Bridging “The Gap” in the U.S. and Global Retail Apparel Markets

If you have read some of my other posts and clicked on the page, “About the Site Owner,” you know that one of the reasons for my website is because it is a requirement for my final MBA class, Strategic Management. The website is a means for blogging some of the findings of my final MBA career group project (and to show how smart I am). Please stay with me. I really am not that arrogant; a little witty perhaps. (I divert).

If this is the first blog post of mine you have read, that’s okay, too. This post takes a look back at one of the first areas my team and I researched as we began our final project. (Have I mentioned this is my FINAL class)? One of our first tasks was to gain an understanding of our company’s industry and its market share – both domestically and globally. Additionally, we discovered how to measure the market concentration by using the Herfindahl-Hirschman Index or HHI.

In the U.S. Family Clothing Stores sector (NAICS 44814), our company, The Gap, Inc., ranks among the top four players in the industry. An industry that is defined by the IBISWorld Industry Report dated December 2011 as, “retailers [who] stock a general line of new clothing for men, women, and children without specializing in sales for an individual gender or age group. These establishments may provide basic alterations, such as hemming, taking in or letting out seams, and lengthening or shortening sleeves”.  With 13.3% of the $85.8 billion U.S. sales in 2011, The Gap is actually the market leader in the domestic family clothing industry. The other three competitors included in approximately 40% of the market share are TJX Companies with 12.5%, Ross Stores with 9.8%, and Abercrombie & Fitch with 4%. Other companies each make up less than 4% of the remaining 60% of the industry.

U.S. Family Clothing Stores Market Share as indicated by IBISWorld Industry Report for December 2011

Market share, alone, does not paint the whole picture. Named after economists Orris C. Herfindahl and Albert O. Hirschman, the Herfindahl-Hirschman Index measures the size of the companies in relation to the industry to give a better indication as to the competition among them. HHI is also applied in antitrust reviews by the Department of Justice when evaluating mergers. It is calculated by squaring the market share of each competing firm in the industry and then summing the results. The number can range from 0 to 10,000 with HHI’s on the higher end indicating a monopolistic industry and an HHI on the lower end being an indication of a competitive industry. One of the main benefits of the HHI is that it gives more weight to larger firms. The HHI for the U.S. market is as follows:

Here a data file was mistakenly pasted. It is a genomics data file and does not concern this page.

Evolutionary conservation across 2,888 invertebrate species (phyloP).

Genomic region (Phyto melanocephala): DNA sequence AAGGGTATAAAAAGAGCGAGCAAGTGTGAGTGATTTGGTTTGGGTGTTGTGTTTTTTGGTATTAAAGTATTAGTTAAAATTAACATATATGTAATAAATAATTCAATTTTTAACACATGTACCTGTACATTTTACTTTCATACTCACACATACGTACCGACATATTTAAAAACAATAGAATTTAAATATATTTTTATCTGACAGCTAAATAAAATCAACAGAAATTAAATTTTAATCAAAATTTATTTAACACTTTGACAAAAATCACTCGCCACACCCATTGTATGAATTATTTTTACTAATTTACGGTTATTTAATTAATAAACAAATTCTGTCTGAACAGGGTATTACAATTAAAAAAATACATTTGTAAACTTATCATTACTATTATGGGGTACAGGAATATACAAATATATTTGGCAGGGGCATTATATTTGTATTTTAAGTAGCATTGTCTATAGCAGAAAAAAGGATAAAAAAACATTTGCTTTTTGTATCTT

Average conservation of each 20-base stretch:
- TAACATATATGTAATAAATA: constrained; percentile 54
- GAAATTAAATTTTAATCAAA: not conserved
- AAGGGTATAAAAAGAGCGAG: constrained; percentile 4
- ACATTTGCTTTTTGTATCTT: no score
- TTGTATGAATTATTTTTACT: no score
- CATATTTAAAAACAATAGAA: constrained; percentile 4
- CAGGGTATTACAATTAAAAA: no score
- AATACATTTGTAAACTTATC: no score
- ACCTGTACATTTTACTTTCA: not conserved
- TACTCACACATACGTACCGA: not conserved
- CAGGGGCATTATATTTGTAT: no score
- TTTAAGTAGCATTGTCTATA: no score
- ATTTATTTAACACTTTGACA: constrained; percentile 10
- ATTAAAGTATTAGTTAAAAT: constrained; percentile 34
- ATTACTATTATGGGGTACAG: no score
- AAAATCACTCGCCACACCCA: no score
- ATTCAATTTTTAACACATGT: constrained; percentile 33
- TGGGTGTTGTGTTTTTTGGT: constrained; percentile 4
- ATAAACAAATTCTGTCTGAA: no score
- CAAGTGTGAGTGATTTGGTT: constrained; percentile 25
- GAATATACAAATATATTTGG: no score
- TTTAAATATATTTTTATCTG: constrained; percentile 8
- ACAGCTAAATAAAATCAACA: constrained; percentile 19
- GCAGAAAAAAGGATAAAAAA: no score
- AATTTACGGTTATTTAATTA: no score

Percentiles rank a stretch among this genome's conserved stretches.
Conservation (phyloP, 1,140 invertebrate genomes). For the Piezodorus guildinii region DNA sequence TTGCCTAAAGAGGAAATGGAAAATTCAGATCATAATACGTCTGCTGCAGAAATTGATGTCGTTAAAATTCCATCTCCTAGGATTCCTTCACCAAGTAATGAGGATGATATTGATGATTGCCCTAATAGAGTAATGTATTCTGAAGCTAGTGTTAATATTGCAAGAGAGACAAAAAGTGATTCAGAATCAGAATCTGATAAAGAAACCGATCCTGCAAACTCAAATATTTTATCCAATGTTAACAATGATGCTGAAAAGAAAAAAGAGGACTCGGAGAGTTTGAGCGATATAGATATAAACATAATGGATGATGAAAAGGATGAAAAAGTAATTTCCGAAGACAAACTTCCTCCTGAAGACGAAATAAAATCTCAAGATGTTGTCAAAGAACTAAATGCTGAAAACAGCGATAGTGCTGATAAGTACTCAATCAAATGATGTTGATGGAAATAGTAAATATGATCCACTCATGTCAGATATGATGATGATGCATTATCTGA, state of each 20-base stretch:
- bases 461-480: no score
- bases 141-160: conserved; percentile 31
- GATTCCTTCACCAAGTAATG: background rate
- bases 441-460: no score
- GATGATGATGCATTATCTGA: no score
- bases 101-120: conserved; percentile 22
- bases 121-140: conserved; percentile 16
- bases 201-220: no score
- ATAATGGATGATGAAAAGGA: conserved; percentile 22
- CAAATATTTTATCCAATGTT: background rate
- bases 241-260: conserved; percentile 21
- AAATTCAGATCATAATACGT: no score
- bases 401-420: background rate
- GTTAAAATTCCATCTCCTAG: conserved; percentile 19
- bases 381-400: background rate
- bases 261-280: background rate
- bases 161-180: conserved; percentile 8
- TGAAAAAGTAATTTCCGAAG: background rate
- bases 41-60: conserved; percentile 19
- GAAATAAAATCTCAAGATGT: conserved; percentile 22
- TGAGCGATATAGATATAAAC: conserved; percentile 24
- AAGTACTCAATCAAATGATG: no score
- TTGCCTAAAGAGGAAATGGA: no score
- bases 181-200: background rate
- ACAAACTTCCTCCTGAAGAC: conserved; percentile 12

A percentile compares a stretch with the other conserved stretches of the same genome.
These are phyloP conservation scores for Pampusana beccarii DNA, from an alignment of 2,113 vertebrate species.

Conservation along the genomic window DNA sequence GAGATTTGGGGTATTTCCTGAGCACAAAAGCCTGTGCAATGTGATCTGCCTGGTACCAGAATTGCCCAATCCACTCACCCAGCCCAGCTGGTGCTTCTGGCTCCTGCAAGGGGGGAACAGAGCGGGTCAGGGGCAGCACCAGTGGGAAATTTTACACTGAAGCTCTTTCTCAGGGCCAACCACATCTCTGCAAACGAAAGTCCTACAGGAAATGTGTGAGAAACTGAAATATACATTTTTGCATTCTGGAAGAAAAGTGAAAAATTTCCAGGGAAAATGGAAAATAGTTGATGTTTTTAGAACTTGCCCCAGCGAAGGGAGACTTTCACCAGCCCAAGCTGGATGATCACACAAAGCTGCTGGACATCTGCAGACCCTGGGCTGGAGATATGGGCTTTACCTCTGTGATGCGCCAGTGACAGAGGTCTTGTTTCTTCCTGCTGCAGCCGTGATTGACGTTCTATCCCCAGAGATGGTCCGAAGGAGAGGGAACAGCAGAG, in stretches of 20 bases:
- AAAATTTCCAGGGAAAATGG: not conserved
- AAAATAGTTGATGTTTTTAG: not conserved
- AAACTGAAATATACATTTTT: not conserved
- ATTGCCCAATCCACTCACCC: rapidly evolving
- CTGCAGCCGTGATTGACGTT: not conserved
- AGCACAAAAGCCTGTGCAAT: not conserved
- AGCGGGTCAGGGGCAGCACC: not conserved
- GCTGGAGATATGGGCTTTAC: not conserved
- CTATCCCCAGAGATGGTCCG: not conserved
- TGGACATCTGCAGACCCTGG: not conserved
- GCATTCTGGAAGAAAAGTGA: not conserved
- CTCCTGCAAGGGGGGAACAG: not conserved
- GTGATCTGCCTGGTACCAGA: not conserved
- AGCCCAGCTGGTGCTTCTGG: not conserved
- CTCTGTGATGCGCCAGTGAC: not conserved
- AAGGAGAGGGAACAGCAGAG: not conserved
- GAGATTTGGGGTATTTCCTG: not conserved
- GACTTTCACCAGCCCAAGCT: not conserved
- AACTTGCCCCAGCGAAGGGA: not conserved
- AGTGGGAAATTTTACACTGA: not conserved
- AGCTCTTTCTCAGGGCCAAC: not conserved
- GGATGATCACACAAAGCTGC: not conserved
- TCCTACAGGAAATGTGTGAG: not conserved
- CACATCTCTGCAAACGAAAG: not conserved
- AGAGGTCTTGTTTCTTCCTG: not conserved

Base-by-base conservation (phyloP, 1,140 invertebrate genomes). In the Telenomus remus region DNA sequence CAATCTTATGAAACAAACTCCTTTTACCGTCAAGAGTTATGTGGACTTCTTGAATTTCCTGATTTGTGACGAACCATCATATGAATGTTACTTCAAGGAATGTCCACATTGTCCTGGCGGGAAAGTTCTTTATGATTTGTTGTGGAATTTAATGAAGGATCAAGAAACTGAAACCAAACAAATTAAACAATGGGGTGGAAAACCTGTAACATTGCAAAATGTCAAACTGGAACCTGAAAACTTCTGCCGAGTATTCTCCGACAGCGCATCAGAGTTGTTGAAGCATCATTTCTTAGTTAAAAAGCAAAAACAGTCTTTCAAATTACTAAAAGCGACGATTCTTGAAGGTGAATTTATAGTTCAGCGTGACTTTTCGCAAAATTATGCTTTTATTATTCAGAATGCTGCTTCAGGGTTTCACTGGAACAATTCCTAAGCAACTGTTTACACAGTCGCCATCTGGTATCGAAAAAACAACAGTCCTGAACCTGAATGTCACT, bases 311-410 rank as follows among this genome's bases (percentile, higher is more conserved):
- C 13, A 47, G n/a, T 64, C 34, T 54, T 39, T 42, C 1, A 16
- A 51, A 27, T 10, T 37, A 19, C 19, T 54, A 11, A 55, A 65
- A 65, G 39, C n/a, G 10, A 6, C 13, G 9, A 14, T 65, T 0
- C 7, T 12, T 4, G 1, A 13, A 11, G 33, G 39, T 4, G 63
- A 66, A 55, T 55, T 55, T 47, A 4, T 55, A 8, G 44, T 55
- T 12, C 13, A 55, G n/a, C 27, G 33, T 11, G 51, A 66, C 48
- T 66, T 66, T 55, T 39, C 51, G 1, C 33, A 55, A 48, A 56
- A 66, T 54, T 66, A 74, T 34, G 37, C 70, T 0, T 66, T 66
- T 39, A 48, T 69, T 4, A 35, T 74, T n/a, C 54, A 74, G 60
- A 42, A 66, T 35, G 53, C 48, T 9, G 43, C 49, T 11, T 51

HHI=(13.3^2) + (12.5^2) + (9.8^2) + (4.0^2)
HHI=176.89 + 156.25 + 96.04 + 16
Hence, the U.S. is a very competitive market.

How does the U.S. market compare to the global market? The global market, according to Datamonitor, consists of North America, South America, Western Europe, Eastern Europe, and Asia-Pacific. The latest report available, 2009 global sales totaled $1,031.5 billion. The four major global competitors in this industry are The TJX Companies, Inc with $19 billion in revenue (1.8%), H & M Hennes & Mauritz AB with $15.49 billion in revenue (1.5%), The Gap, Inc with $14.526 billion in revenue (1.4%), and Levi Strauss & Co with $4.023 billion in revenue (0.39%).

2009 Market Share for the Global Apparel Retail Industry as reported by Datamonitor

We can see from the chart above that the global market is even more fragmented than the U.S. retail market. The HHI for the global industry is calculated as follows:
HHI= (1.8^2) + (1.5^2) + (1.4^2) + (.39^2)
HHI= 3.24 + 2.25 + 1.96 + .15
HHI= 7.6

In this age of global expansion and becoming an international firm, the retail apparel companies, including The Gap, Inc. have to realize that gaining market share and concentration will be a long and never-ending process. Although competition is strong, “the world is [their] oyster.” (Derived from the quote from Shakespeare’s The Merry Wives of Windsor).

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